Monday, January 02, 2017

Amir’s ‘Dangal’, reviewing a film experience

by Ratnakar Tripathy

Given the state of traffic in most of the Indian cities, it is indeed a bold decision to go out to the movies and one has to make a very clever selection since so much may be at stake. The expensive tickets, the long ride and sundry other irritants can be a major disincentive and yet the lure of the big screen is something I have not been able to overcome. I can quite see myself even in distant future as an old man dragging himself along the dark aisles and ignoring the annoyed remarks emanating from faces I cannot see. There is indeed no substitute for the big platter of the 70mm and no home theatre snacking would ever suffice for me. That said the risks are immense too. If I may make a bizarrely anachronistic comparison, once in Haryana I was told by the oldies that not long ago country folk would trudge up to 40 kms to watch a nightlong Sang shows. So imagine how dire a villainy it would be to disappoint an audience that comes to you from afar after so much sweat and hoping! Even though they do not have to carry their foodstuff anymore and are willing to spend insensibly at the snack counter!

In Hyderabad the other day, I got a risk-free opportunity to see Amir Kahn’s ‘Dangal’ in a neighbouring single screen cinema that went through a makeover recently, the owners turning a C-grade arena of porn offerings [early morning shows included] into a respectable theatre. It was the New Year’s Day and the throngs were milling. The driving and parking culture in Hyderabad can get scary – the zealous bike riders seemed to plough right through the crowds all the way to the ticket counter. I had a prior booking of course and was happy to learn that I do not need to have my sms converted into paper ticket.

When in Hyderabad you cannot be spared the ads from sari and jewelry showrooms that look like aeroplane hangars. Preceding ‘Dangal’, one was thus served a feast of Telugu beauty and the thin-voiced croonings that go with it. Just before the film started I was struck by a sense of trepidation. I am not quite a fan of Amir Khan films as I find them too idealistic about values I do not particularly care for and I find his brand of idealism a bit too simplistic and slogan ridden, at times just a substitute for good storytelling. I thus wondered beforehand if Amir is going to offer a straight muscular path to women’s liberation through wrestling. It turns out ‘Dangal’ did not disappoint as the film went past without a flicker of boredom. I blinked many times of course at the overly patriotic rhetoric of getting ‘medal for the country’. But I was reminded of the tough times stars like Amir and Shahrukh have been through in what may be a synoptic but painful phase of Hindutva. Being trolled and teased with full official approval and encouragement, they perhaps need to overcompensate and over-amplify their patriotism.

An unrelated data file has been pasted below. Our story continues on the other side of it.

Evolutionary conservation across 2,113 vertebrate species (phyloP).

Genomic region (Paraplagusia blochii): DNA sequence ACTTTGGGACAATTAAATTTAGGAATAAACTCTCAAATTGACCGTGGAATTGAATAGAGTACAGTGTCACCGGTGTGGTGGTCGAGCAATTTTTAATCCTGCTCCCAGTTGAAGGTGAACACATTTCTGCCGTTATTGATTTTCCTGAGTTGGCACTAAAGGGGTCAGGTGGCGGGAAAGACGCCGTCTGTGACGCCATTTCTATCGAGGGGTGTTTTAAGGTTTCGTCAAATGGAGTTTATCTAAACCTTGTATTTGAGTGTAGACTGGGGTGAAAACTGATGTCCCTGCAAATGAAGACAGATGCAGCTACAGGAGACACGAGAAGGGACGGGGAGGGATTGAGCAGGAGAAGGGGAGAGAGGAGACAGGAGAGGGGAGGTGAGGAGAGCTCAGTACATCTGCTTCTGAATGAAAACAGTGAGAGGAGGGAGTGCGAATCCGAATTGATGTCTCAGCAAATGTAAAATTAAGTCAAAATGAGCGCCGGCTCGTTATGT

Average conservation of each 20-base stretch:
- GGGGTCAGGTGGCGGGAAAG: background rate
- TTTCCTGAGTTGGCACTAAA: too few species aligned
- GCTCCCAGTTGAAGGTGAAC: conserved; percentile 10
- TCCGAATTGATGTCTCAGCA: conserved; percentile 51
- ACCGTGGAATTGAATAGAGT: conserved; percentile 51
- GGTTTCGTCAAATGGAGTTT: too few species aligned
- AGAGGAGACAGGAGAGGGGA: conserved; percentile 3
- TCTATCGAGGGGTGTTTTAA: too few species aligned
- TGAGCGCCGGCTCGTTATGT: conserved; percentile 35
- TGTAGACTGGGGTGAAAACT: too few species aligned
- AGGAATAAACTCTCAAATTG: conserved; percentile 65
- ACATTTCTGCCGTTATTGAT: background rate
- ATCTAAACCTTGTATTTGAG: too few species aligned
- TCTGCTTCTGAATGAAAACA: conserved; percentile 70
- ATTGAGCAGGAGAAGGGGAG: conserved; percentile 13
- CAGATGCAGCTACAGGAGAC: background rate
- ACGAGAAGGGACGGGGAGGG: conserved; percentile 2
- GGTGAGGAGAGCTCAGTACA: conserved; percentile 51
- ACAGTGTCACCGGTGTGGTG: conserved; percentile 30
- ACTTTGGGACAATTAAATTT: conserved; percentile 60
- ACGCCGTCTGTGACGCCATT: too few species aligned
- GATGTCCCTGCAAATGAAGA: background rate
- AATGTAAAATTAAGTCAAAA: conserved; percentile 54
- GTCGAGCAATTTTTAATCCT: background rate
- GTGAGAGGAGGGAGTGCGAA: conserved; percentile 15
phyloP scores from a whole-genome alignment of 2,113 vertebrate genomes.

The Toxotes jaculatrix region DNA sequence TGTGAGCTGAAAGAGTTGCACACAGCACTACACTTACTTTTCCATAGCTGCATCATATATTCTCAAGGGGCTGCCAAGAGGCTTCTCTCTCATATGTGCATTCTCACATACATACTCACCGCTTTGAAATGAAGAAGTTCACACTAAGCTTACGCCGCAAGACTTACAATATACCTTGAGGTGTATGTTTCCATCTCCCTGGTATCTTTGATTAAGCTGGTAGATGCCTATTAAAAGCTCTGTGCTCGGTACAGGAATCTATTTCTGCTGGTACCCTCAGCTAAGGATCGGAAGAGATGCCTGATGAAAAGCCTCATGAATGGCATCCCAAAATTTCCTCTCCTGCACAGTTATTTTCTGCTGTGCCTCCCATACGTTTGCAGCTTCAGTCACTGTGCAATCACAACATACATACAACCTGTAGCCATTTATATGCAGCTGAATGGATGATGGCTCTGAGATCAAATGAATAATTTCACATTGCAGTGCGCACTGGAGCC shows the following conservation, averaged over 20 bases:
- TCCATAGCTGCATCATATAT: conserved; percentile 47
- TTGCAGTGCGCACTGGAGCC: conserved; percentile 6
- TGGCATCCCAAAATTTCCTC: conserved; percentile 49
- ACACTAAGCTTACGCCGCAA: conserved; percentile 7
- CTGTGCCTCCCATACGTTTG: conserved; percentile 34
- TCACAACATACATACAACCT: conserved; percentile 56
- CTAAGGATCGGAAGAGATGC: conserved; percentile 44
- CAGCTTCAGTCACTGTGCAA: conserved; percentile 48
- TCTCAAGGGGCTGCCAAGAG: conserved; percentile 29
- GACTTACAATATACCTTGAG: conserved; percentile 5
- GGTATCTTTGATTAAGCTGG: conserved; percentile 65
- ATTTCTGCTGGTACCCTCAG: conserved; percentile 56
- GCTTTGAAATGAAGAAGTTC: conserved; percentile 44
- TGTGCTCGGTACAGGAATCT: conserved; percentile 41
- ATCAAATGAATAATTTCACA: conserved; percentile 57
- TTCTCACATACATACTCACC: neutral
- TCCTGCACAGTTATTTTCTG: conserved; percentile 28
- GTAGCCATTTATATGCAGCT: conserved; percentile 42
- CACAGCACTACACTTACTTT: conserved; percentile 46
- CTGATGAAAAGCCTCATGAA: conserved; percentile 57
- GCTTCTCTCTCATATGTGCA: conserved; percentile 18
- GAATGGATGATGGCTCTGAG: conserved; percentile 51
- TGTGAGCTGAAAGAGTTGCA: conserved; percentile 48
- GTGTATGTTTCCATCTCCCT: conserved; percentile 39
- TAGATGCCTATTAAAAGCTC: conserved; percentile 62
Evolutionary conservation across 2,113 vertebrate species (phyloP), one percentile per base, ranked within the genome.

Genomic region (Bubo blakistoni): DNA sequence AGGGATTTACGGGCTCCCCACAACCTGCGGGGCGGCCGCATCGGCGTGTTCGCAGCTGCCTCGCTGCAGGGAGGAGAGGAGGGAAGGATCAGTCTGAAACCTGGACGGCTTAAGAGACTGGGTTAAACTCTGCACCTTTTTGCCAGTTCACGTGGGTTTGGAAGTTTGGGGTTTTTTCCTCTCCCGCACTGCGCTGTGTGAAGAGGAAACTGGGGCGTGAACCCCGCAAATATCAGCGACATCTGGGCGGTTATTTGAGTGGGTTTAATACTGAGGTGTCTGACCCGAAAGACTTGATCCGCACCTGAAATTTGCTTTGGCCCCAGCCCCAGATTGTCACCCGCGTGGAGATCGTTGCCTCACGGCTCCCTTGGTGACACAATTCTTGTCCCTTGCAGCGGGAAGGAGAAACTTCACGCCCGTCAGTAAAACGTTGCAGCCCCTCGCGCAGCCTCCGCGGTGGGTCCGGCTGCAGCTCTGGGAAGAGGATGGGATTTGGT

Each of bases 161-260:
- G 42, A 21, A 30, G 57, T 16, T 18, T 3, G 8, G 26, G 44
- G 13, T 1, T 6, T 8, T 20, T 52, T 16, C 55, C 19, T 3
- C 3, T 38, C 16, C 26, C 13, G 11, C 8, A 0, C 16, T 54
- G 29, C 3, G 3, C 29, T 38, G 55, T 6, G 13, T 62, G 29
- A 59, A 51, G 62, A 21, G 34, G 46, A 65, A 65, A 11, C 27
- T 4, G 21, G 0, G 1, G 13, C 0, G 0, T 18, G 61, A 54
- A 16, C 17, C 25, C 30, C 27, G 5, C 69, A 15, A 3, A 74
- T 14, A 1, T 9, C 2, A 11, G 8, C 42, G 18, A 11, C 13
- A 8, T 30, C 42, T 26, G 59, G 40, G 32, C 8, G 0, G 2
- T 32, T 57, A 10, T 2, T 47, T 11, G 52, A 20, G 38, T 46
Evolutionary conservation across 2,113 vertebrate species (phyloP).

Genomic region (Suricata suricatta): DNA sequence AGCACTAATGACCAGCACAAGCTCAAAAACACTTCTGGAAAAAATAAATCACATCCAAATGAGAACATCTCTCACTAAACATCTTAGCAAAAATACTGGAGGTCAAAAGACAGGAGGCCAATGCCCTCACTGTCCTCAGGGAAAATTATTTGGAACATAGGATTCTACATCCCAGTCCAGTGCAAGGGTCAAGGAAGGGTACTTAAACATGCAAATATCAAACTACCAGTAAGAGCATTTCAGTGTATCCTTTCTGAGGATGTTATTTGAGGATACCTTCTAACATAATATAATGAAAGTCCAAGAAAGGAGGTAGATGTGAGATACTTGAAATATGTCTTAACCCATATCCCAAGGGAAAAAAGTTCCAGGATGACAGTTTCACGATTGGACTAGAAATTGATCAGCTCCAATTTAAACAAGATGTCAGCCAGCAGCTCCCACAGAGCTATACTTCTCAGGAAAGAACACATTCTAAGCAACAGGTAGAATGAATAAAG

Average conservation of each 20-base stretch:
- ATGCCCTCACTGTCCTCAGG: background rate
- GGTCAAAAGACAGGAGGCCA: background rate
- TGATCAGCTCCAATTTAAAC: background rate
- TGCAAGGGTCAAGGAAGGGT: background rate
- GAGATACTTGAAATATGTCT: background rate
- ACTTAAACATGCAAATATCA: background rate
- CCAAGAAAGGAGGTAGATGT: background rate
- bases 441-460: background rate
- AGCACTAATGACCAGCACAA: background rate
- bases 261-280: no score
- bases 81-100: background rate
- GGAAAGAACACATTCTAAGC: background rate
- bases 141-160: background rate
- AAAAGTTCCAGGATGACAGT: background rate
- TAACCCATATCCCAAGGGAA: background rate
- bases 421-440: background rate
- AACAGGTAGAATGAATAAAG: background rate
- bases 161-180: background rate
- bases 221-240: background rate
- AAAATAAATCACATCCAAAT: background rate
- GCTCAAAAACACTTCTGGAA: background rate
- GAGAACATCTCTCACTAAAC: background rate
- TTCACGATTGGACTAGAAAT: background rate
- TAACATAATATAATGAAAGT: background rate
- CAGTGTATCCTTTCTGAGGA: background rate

Fatima Sheikh, who plays Babita Phogat 

‘Dangal’ seemed to do full justice to the ambivalence of emotions that are integral to flesh and blood human beings. The little girls whom Amir the father wants to turn into hulky dynamos as national wrestling champions do their own ‘dangal’ [contest] with the father through acts of noncooperation. At the initial stages of their training before making their father’s cause their own, they try a series of cute tricks to defeat the somber disciplinarian idealist Amir.  Amir as the father and the guru shows ambivalence too, shifting between the infinite tenderness a father feels for little daughters to the hoarse toughness of a merciless guru. An interesting aspect of the entire tale is the half-hidden contest between the modern technocratic regimen of professional wrestling and the entirely intuitive style of the old school wrestling. Amir the father wins his own little dangal in convincing his daughters that the standard techniques fashioned by the professional coach at the sports academy are inferior to his own earthy style.

As is well-known now, the film is based on the real life of Mahavir Phogat who coached his daughters in wrestling and brought fame to the family, the village, the state and the community through a series of medals at a number of international tourneys. The remarkable thing about the real man was his determination to stand against the Haryanvi/Jat society to make his dream come true, a dream his daughters shared and accomplished in real life, and well, now on the screen. Anyone familiar with the haryanvi culture will know what kind of excessive and even reckless courage you need to raise women wrestlers in the family. 


Okay, I wish I had something to whine about at the end just to prove that my critical faculties were alive and kicking. But no, apart from the excessively patriotic rhetoric I have no crib to offer. But wait as I wind up, the music was downright bad and improperly punctuated even. These days you often get ‘sufiyana’ howlings in Hindi movies that are meant to enhance your emotional intensity and I look at them more or less as avoidable emotive steroids when the music is not good. One last word before departing – it was good to see Amir offer some spontaneous acting for once instead of the strained one I am accustomed to, but that has of course only been my very personal grouse and bias over the years!  You may differ.     

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